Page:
- Exchange's Core Components
- Design Goals
- Architecture Similarities
- Terminology Changes
- Architecture Changes
- Directory Services
- Directory Access
- How DSProxy Is Used
- How DS Referral Is Used
- Transport Services
- IIS Integration
- Distributed Configurations
- Addressing with Exchange 2000
- Address Generation
- Directory Connectivity
- Active Directory Connector (ADC)
- Site Replication Service
- Address Lists
- Accessing Filter Rules for Address Lists
- Configuring Filter Rules for Address Lists
- Active Directory Users and Computers
- Creating Users
- Creating Groups
- Creating Contacts
- Managing Users
- Managing Groups
- Managing Contacts
- DS Referral
- Configuration of Diagnostic Logging
- Displaying Routing and Administrative Groups
Exchange 2000 improves upon client access through the integration with Microsoft Internet Information Server (IIS). IIS supports the Internet protocols SMTP, POP3, IMAP4, NNTP, and HTTP-DAV for accessing Exchange data. The integration with IIS brings some exciting changes regarding data access. Exchange 2000 provides a new feature called the Web Store. The Web Store allows users to access Exchange data as messaging clients, from a Web server, or as a file system. These varied types of access give users a high level of flexibility and functionality.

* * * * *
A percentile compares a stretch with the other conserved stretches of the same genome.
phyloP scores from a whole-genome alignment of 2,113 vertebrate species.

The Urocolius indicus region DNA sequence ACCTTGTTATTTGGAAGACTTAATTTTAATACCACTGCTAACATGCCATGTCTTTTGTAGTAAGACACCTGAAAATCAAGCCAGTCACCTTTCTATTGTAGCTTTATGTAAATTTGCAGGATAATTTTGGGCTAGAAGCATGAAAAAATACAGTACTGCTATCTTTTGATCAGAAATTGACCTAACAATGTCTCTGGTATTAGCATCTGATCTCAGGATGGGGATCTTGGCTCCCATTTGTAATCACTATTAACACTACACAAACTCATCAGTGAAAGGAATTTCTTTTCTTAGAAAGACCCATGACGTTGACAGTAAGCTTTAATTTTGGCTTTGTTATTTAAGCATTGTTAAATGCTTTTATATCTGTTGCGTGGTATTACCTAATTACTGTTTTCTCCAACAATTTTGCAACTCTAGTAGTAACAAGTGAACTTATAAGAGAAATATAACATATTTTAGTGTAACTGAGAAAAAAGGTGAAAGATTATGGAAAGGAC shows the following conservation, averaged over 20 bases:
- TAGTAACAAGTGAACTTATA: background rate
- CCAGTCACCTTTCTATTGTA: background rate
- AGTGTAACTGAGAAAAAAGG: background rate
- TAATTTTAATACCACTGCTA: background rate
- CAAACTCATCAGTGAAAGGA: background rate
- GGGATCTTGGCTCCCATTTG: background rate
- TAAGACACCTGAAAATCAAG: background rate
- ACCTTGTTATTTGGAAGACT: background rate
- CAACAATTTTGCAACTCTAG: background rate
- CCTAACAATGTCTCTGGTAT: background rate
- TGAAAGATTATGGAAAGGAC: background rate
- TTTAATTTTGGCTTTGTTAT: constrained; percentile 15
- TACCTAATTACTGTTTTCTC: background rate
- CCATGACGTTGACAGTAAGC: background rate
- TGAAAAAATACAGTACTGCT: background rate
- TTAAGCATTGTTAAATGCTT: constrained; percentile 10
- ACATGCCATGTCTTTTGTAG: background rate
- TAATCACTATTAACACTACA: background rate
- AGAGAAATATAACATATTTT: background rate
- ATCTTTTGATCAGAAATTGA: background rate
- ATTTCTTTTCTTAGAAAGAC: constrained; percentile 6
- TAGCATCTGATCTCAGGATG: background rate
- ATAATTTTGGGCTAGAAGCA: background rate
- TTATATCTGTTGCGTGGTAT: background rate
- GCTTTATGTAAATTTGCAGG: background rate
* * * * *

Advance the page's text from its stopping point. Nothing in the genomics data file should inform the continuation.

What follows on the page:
It is through Exchange SMTP virtual servers that the various Internet protocols are serviced. The EXIPC layer (prerelease codename EPOXY layer) allows communication between these Internet protocols and Exchange. (See Figure 3.1.) Virtual servers run under the control of the IIS. The information about these virtual servers is stored in the IIS metabase. When a virtual server is created or changed using the Exchange System Manager (ESM), the Configuration NC is updated with this information. IIS is updated with the information about these Exchange virtual servers via a synchronization process between the Configuration NC and the IIS metabase.
Figure 3.1 Two main processes are in this diagram: the store and IIS. EXIPC is a queuing layer that enables the store and IIS processes to pass data quickly.
Separating the protocols from the database provides flexibility for future architectures.
Because of the synchronization process between the Configuration NC and the IIS metabase, it is imperative that the Exchange virtual SMTP servers only be modified from the ESM. Modification of the Exchange virtual servers from the IIS snap-in could produce heinous results.